Proudly Jamaica has given reggae music to the world, iconic artists, legendary entertainers and music that stands the test of time. Vison’s “We Jammin” is sure to fall right into place with such distinctions as it boasts melodic hooks and authentic reggae vibe.
The single will be available for purchase on February 21st, 2014 on itunes.
For more information, and/or to request “We Jammin”, please e-mail [email protected]
Meet Jamaican born, singer-songwriter, Simon Mitchell, most infamously referred to by his stage name “Vision”. The name was inspired by Mitchell’s influential upbringing during his childhood stint as a member of his mother’s church choir. It was here that Vision decided that in all things life, he would be lead by faith and not by sight. Because of this mantra, following his musical transition to dance-hall, the international artist set out to create a promising new sound that he would later deem as “Roots Pop Reggae.”
But before there was Vision, there was Simon Alexander Mitchell. Born November 5 to a Jamaican mother and British-Jamaican father, Mitchell resided in England as a child while his father played professional soccer before later changing careers and moving Simon and his mother to Jamaica. It was here that the influence of the island’s strong musical culture would engulf Mitchell’s life and inspire him to become an artist. At the age of 12, the young boy was introduced to the piano, which he took to very well and would learn songs at a gifted pace. He’d soon realize his melodic knack for composing music. Fast-forward years later in which a football injury and a twist of fate would lead the former college athlete to a life of music. Read more.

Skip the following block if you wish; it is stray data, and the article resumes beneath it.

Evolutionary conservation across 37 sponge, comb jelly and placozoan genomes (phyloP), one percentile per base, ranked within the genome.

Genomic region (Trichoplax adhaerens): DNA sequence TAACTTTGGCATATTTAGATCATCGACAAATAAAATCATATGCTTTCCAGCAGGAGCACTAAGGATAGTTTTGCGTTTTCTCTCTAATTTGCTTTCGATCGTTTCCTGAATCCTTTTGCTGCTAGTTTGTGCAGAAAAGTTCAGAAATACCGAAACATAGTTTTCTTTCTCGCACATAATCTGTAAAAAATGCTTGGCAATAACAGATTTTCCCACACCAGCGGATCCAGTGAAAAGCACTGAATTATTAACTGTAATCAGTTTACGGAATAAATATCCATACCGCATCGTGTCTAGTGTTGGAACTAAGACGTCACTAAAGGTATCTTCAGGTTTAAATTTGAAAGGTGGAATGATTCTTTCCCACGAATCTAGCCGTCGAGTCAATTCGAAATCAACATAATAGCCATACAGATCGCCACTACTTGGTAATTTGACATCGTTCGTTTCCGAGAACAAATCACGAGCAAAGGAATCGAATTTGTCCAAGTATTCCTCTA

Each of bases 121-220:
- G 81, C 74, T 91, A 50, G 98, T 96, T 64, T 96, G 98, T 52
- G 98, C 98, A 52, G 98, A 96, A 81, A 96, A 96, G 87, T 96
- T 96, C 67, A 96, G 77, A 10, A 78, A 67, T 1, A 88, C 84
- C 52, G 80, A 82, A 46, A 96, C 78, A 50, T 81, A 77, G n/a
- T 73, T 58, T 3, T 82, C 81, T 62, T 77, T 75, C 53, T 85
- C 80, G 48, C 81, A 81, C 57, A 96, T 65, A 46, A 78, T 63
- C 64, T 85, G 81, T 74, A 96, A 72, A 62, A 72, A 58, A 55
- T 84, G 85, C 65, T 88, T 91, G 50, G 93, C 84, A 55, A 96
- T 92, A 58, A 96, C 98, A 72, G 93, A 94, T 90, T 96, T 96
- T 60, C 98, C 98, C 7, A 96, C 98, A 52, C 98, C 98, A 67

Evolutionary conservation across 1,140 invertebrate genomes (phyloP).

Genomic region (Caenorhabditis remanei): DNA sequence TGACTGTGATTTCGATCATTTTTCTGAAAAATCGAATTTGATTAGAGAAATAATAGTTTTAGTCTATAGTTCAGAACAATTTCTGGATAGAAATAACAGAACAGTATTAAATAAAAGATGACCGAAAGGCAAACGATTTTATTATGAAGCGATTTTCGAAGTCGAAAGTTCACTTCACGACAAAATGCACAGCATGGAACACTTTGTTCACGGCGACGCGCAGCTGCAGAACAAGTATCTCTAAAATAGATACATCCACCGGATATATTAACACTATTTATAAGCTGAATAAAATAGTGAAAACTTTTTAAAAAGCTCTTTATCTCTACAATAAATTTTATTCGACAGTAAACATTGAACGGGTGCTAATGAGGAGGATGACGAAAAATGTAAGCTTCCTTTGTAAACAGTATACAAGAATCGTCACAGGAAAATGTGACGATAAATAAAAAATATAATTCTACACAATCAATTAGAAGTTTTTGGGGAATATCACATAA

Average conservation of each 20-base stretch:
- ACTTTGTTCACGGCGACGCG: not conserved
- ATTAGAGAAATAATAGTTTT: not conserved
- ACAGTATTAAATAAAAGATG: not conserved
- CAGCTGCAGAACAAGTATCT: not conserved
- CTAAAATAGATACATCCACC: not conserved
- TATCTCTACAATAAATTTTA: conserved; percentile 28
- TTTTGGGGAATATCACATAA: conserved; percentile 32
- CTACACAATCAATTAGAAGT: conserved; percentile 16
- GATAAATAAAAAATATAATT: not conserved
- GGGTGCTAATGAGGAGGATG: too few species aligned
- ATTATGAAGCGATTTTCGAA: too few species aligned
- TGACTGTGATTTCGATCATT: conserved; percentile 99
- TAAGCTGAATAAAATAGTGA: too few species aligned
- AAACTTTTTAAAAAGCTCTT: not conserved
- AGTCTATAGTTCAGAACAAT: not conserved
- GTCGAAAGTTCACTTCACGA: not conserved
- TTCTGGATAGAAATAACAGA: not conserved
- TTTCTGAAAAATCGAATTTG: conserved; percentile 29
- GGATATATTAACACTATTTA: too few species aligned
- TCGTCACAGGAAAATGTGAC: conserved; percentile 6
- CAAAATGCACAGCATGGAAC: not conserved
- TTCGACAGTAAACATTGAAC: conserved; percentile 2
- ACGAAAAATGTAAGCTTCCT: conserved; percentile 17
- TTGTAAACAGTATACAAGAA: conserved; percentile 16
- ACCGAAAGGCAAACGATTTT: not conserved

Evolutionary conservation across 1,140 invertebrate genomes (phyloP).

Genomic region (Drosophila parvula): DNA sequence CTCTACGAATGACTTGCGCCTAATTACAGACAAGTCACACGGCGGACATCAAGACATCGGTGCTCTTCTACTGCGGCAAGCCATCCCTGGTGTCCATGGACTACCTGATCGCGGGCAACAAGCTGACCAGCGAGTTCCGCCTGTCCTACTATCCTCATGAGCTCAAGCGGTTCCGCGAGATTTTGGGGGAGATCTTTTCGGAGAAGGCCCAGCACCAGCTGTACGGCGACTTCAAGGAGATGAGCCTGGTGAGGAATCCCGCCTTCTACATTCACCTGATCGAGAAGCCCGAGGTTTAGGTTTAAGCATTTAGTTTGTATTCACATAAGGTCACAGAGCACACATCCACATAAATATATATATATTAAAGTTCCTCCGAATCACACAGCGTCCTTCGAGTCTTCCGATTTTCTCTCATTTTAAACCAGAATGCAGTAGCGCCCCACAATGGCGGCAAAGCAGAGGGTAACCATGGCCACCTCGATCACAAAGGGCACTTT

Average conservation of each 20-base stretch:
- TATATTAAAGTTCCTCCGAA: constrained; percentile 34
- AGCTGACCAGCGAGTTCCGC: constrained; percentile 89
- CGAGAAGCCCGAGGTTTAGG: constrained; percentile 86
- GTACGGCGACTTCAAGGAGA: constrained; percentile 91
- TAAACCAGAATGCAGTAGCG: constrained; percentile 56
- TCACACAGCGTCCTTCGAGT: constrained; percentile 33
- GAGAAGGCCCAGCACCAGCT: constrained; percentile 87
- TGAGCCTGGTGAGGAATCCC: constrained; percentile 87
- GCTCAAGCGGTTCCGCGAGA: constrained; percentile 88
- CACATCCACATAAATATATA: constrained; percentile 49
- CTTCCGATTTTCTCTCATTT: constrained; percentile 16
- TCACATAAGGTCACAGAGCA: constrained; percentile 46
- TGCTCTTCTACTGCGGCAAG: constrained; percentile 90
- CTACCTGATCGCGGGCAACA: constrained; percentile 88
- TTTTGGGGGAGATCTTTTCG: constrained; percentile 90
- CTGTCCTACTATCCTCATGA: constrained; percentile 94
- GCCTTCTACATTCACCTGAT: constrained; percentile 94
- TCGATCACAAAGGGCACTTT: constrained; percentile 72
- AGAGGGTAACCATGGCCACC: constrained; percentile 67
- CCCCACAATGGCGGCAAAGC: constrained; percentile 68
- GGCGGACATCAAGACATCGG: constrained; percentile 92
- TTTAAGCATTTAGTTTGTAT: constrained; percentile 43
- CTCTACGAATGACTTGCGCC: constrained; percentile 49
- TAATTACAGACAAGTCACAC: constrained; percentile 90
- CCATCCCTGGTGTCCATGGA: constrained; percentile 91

Click to Check out the behind the scenes video promo.
Click to Check out photos from video shoot.
Posted on 29 August 2014.
Only two current songs from Jamaican artists currently occupy the Top 50 of Billboard magazine’s Digital Reggae Singles chart, according to newly-released figures by Nielsen SoundScan.
New York-based newcomer, Kranium is the highest placed Jamaican on the chart at number 32 with his hit single, Nobody Has to Know, which has sold just under 18,000 copies. The song is also on Billboard’s Next Big Sound chart. Reggae superstar, Jah Cureis at number 45 with his cover of All of Me by John Legend, which has sold just over 1,000 copies.
The chart is dominated by American acts, but is topped by Canadian Reggae fusion band, Magic! with their single Rude, which has sold over 2.4 million copies and topped Billboard’s Hot 100 chart for several weeks while their song, Let Your Hair Down is second, selling over 48,000 units.